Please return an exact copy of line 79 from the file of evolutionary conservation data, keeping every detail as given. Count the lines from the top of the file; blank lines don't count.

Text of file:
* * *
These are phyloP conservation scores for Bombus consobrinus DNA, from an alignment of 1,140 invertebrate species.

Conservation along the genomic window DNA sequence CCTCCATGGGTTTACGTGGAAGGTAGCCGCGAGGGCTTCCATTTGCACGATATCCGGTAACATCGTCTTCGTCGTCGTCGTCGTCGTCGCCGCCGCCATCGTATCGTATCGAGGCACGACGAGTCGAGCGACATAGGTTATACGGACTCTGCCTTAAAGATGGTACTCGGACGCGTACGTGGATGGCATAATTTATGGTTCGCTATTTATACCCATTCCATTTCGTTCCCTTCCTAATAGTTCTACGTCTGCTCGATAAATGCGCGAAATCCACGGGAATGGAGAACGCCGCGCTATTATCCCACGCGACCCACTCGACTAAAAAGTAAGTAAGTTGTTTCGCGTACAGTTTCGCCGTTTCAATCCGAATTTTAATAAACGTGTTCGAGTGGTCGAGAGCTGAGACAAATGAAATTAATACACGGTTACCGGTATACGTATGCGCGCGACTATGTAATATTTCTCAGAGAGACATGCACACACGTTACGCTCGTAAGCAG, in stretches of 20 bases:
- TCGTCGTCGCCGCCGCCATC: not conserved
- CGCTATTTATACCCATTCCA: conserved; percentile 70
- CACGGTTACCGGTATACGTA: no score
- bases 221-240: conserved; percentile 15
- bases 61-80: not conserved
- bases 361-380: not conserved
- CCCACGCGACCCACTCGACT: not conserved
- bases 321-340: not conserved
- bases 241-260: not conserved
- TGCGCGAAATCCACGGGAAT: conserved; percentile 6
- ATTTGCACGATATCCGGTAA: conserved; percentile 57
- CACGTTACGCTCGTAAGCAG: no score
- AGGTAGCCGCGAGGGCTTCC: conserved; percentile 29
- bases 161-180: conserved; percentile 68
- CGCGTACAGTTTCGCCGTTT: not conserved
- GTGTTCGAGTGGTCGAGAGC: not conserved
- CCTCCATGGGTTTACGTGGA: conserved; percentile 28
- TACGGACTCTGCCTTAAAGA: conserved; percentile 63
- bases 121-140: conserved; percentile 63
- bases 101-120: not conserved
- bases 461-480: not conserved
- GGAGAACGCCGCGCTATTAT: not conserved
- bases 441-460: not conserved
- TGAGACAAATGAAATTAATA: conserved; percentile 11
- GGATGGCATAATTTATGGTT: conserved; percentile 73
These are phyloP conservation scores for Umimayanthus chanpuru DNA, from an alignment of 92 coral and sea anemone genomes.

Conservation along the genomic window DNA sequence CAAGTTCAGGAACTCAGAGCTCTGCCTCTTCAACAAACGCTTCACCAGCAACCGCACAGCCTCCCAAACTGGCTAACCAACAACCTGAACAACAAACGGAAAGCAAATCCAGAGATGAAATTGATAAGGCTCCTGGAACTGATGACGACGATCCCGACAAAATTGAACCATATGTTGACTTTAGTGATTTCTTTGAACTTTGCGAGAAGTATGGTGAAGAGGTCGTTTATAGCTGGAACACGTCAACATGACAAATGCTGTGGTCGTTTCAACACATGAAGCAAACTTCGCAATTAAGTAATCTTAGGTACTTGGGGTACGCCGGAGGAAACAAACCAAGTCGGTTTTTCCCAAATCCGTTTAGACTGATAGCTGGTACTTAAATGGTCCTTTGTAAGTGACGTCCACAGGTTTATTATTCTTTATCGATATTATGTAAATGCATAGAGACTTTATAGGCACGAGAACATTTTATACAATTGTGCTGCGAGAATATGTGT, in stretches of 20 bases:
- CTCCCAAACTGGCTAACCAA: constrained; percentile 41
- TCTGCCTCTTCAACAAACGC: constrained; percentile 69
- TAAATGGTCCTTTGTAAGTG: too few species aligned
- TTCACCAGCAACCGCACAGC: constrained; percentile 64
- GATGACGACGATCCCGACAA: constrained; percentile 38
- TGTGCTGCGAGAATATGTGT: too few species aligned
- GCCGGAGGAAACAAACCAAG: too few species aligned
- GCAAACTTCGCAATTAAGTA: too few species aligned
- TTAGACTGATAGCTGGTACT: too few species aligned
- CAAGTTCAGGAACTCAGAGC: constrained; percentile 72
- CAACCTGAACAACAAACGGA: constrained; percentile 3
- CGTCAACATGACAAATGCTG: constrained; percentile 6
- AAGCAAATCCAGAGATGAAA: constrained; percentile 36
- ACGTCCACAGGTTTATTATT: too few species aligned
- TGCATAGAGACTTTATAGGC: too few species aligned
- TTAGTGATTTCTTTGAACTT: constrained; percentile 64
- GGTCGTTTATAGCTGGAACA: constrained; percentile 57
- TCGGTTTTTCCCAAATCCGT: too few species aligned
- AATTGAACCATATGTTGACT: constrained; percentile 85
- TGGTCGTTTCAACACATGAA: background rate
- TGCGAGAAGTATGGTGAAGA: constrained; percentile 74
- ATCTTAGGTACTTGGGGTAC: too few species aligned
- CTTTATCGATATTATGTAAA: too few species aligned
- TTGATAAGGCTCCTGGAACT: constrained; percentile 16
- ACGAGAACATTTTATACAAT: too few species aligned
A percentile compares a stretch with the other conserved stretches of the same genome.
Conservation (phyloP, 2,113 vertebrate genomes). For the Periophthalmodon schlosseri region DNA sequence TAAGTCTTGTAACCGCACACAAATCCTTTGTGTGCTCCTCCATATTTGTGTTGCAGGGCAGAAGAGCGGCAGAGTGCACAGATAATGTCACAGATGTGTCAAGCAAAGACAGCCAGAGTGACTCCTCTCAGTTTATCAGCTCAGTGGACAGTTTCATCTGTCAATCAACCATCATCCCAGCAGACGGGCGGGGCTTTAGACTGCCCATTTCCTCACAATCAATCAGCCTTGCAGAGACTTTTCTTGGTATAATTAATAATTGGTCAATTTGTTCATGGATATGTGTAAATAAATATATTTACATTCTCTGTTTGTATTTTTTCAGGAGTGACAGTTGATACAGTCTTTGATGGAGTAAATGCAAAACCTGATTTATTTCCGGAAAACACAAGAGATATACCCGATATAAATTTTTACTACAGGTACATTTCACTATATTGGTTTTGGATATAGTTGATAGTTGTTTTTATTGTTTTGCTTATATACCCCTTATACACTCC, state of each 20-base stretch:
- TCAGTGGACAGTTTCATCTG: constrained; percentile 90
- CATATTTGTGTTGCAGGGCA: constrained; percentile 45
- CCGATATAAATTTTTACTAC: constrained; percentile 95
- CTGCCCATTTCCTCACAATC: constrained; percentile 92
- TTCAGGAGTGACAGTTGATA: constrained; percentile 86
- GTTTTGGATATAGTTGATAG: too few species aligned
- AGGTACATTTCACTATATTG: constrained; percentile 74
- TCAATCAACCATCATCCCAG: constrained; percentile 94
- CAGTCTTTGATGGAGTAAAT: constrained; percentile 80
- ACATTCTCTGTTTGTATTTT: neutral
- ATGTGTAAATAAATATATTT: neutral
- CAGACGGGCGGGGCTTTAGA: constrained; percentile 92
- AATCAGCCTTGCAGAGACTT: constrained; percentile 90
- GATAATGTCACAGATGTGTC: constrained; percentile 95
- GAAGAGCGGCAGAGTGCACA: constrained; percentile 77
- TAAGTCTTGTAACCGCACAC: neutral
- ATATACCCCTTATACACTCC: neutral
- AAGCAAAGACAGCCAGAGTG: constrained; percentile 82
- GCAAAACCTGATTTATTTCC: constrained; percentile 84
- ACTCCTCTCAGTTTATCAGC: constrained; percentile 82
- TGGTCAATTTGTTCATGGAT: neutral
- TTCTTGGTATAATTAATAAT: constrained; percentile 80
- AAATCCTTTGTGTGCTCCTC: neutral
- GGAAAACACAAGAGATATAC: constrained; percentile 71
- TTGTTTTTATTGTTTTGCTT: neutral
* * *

- AAATCCTTTGTGTGCTCCTC: neutral